New Frontiers in Surgical and Medical Management of Voice Rapid technological innovation, a growing interest in voice care, and evolving scientific discovery have helped catalyze rapid advances in the surgical care of voice patients. In this article, I will review new and emerging technologies in voice management from the perspective of the otolaryngologist. Advances include improved methods for visualizing ... Article
Article  |   July 01, 2012
New Frontiers in Surgical and Medical Management of Voice
Author Affiliations & Notes
  • Seth H. Dailey
    Department of Surgery, Division of Otolaryngology-Head and Neck Surgery, University of Wisconsin School of Medicine and Public Health, Madison, WI
  • Disclosure: Seth Dailey has no financial or nonfinancial relationships related to the content of this article.
    Disclosure: Seth Dailey has no financial or nonfinancial relationships related to the content of this article.×
Article Information
Speech, Voice & Prosodic Disorders / Voice Disorders / Speech, Voice & Prosody / Articles
Article   |   July 01, 2012
New Frontiers in Surgical and Medical Management of Voice
SIG 3 Perspectives on Voice and Voice Disorders, July 2012, Vol. 22, 80-90. doi:10.1044/vvd22.2.80
SIG 3 Perspectives on Voice and Voice Disorders, July 2012, Vol. 22, 80-90. doi:10.1044/vvd22.2.80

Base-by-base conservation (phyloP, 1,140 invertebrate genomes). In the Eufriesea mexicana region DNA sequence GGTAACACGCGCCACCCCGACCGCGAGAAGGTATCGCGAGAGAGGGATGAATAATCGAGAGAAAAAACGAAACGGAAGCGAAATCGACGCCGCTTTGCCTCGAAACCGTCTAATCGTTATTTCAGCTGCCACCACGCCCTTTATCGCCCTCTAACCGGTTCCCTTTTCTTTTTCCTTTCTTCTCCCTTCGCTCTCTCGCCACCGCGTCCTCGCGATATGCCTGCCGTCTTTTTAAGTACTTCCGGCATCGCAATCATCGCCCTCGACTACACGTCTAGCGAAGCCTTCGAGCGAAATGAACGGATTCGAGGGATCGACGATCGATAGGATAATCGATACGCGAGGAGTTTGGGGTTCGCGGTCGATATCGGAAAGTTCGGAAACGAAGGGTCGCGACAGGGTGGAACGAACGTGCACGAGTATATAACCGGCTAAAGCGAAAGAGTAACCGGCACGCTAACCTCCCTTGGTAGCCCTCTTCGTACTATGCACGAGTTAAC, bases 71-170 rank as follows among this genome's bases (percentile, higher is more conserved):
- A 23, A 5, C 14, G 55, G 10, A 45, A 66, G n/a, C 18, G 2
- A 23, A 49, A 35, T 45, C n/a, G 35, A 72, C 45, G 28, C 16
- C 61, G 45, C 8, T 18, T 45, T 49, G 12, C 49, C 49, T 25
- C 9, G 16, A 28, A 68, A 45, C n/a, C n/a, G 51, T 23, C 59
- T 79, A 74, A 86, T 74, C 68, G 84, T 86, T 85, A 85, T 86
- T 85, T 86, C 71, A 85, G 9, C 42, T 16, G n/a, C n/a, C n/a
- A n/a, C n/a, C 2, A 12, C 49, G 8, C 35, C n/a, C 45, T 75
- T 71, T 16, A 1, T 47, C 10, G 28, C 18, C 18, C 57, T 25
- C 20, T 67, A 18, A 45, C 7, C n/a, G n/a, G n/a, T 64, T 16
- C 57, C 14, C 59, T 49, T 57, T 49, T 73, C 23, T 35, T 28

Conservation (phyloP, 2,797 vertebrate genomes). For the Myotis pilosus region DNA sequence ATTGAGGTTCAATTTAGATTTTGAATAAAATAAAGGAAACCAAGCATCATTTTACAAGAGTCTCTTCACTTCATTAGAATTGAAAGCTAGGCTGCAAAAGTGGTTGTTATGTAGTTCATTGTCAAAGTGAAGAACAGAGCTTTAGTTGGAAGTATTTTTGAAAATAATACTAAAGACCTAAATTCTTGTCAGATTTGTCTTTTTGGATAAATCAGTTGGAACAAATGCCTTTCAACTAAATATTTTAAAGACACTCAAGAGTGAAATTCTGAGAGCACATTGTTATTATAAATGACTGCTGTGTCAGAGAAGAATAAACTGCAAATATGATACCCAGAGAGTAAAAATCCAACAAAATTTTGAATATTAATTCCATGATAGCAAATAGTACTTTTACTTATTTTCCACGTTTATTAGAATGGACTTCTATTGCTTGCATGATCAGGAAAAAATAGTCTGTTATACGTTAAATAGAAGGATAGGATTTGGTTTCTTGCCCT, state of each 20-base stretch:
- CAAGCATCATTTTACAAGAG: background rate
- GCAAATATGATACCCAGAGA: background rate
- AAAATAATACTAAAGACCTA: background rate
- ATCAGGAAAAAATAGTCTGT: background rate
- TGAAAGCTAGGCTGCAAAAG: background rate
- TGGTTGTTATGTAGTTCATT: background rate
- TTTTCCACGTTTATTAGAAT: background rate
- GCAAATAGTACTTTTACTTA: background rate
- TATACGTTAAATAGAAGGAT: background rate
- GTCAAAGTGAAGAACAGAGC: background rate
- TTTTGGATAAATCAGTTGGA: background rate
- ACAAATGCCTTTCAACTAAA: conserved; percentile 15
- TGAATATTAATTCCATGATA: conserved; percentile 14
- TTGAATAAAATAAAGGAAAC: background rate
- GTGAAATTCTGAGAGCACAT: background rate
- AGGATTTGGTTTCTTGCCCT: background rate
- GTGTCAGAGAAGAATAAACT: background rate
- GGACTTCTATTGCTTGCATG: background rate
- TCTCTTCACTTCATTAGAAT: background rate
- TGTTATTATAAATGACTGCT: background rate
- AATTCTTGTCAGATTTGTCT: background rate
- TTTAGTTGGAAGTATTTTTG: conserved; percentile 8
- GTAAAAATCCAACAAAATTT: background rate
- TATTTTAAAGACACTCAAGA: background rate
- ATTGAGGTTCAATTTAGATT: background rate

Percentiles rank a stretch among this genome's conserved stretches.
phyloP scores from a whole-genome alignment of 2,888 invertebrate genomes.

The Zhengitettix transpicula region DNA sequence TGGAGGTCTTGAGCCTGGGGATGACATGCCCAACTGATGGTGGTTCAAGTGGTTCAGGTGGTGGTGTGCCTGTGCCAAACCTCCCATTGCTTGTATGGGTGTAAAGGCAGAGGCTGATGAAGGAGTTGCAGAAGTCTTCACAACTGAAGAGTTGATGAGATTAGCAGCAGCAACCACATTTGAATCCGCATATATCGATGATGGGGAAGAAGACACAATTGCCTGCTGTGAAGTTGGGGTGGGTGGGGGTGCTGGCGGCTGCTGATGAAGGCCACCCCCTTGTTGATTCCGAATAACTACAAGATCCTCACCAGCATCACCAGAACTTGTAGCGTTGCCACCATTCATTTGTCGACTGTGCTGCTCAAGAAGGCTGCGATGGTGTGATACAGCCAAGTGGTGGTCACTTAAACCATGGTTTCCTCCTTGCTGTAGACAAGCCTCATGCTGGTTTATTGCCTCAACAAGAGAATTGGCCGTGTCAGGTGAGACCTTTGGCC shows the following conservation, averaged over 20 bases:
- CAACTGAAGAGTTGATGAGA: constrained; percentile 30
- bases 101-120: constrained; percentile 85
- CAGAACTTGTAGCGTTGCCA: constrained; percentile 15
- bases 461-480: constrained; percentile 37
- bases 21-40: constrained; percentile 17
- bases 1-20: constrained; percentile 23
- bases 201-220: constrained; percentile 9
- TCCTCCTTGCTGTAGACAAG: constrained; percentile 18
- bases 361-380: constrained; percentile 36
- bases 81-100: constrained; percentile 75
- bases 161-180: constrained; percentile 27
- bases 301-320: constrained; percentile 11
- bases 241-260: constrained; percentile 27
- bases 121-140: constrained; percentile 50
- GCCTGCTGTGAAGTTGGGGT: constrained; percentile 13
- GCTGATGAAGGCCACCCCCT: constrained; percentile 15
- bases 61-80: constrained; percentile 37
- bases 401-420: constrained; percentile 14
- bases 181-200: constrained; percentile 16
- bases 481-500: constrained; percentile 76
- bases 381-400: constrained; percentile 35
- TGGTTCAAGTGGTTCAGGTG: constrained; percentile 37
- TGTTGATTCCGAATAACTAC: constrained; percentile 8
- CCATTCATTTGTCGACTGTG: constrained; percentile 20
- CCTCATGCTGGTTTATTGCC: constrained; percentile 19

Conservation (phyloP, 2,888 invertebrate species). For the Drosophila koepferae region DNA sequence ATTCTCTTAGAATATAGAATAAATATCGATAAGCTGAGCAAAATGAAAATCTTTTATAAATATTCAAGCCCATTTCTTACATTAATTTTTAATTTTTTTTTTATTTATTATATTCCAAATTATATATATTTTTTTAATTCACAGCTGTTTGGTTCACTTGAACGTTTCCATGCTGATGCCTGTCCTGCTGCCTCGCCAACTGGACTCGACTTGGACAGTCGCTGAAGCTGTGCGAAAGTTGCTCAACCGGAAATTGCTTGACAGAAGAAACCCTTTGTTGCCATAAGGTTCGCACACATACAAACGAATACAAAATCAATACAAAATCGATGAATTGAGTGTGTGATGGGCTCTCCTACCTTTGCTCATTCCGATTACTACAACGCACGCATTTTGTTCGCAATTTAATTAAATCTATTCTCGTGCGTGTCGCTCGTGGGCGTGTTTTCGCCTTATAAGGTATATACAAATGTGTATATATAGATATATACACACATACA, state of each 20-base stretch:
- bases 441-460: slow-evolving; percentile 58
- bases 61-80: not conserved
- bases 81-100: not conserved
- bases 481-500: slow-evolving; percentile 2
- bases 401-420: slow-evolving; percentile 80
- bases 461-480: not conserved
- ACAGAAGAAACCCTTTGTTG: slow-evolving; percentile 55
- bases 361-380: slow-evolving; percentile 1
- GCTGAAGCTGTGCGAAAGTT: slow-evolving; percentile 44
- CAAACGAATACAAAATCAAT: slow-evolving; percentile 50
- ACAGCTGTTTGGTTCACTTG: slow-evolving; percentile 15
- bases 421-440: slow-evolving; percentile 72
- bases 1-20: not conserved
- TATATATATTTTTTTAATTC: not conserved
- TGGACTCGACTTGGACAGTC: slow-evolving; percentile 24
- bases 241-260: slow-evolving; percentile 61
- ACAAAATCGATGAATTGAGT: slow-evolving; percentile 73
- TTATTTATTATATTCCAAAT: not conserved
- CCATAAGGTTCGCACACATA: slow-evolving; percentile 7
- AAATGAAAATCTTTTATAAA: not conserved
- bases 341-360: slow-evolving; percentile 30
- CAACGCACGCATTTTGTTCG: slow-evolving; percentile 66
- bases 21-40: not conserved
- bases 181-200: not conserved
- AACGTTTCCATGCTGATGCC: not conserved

Rapid technological innovation, a growing interest in voice care, and evolving scientific discovery have helped catalyze rapid advances in the surgical care of voice patients. In this article, I will review new and emerging technologies in voice management from the perspective of the otolaryngologist. Advances include improved methods for visualizing the larynx, newer light applications that hold promise for early stage detection and monitoring of epithelial disease, and office-based methods for performing biopsies and physiological testing. In addition, I will review newer treatment options such as lasers, vocal fold injectables, and minimally invasive techniques for manipulating the arytenoid. Finally, I will present new frontiers in research for patients with lamina propria disease. Speech-language pathologists must be aware of new technologies as they emerge to assure the best possible care of voice patients.

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